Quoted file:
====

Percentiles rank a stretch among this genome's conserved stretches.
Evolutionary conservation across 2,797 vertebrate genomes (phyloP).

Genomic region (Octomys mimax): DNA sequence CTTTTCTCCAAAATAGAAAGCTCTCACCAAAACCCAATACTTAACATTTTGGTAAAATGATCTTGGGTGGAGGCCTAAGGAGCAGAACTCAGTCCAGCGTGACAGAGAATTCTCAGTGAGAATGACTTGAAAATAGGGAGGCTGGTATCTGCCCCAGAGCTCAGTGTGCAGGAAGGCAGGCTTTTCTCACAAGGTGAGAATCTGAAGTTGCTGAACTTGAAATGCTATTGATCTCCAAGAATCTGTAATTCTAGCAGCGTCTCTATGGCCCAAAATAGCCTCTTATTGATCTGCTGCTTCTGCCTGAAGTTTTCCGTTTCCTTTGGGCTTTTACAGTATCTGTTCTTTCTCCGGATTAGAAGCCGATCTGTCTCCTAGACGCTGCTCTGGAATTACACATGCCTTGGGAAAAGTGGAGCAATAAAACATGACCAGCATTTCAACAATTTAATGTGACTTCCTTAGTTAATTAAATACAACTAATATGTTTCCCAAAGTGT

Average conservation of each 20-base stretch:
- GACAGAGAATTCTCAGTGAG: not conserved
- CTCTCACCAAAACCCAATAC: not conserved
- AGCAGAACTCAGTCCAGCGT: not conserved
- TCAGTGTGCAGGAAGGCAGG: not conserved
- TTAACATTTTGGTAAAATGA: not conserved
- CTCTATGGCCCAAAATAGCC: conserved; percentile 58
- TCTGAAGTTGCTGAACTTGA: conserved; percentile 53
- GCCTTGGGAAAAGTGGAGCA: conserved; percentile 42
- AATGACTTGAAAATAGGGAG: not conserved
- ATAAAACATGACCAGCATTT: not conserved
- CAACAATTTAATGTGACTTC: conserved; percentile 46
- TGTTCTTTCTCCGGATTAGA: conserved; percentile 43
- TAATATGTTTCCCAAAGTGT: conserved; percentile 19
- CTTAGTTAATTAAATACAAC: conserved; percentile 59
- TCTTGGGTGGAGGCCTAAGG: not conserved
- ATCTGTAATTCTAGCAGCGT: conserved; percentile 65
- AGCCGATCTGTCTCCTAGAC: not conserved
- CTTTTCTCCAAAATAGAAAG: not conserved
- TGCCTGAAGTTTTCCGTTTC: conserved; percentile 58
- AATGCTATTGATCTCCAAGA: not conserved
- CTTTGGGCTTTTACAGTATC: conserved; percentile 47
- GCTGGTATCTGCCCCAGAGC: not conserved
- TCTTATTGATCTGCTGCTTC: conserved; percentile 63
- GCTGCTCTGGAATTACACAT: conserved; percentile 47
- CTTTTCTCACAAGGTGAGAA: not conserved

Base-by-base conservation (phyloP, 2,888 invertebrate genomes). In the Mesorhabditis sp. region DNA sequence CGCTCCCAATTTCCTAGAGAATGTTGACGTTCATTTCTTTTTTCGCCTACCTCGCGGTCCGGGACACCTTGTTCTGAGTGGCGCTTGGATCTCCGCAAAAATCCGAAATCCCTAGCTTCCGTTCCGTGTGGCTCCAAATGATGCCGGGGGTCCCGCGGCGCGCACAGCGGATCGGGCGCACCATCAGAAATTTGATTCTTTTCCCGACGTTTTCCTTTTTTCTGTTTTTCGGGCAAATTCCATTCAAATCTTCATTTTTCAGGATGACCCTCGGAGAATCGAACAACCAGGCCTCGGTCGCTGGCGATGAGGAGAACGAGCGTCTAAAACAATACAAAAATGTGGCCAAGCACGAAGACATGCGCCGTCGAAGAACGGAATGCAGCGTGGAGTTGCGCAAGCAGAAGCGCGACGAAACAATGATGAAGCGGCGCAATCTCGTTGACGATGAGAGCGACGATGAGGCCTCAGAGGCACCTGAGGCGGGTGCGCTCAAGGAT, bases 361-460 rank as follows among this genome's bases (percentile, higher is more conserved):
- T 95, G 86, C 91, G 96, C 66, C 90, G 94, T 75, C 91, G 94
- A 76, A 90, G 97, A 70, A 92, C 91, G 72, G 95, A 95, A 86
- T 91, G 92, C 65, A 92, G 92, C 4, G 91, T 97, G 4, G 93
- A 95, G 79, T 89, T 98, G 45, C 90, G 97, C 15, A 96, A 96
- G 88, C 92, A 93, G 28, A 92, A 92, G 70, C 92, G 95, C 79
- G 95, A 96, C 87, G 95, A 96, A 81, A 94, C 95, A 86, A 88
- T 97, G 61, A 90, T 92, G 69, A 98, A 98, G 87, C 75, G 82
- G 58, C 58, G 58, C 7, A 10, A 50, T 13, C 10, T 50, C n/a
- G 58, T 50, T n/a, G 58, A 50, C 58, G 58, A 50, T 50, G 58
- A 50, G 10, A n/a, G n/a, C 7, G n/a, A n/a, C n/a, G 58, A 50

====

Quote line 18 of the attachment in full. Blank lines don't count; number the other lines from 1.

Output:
- CTTAGTTAATTAAATACAAC: conserved; percentile 59